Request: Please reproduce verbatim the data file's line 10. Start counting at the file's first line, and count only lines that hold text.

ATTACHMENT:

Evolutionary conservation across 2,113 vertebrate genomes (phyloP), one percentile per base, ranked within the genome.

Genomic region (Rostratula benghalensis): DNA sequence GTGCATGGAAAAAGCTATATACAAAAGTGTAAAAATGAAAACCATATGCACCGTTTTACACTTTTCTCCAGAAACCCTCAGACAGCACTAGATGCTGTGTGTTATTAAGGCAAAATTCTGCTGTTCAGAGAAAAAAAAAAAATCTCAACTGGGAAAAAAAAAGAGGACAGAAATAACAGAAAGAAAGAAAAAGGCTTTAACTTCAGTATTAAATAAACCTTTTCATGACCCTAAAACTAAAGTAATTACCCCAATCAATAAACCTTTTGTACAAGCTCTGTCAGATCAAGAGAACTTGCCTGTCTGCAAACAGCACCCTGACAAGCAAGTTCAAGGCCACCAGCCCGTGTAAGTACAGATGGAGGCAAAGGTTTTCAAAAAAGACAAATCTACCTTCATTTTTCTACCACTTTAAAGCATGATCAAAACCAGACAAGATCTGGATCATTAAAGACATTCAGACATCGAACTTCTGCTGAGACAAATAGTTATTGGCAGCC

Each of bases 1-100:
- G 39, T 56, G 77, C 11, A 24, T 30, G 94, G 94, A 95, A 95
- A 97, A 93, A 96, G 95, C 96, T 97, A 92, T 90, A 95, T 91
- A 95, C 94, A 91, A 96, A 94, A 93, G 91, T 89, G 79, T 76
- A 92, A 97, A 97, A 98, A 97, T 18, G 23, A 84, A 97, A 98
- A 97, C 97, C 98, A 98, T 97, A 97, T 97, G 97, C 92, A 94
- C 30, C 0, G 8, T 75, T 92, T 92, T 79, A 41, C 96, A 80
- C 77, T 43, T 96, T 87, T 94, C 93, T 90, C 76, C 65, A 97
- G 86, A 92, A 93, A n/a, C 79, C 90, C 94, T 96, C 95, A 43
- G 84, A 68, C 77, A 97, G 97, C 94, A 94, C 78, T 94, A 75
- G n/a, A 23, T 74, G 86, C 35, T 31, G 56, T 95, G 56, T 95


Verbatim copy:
- C 77, T 43, T 96, T 87, T 94, C 93, T 90, C 76, C 65, A 97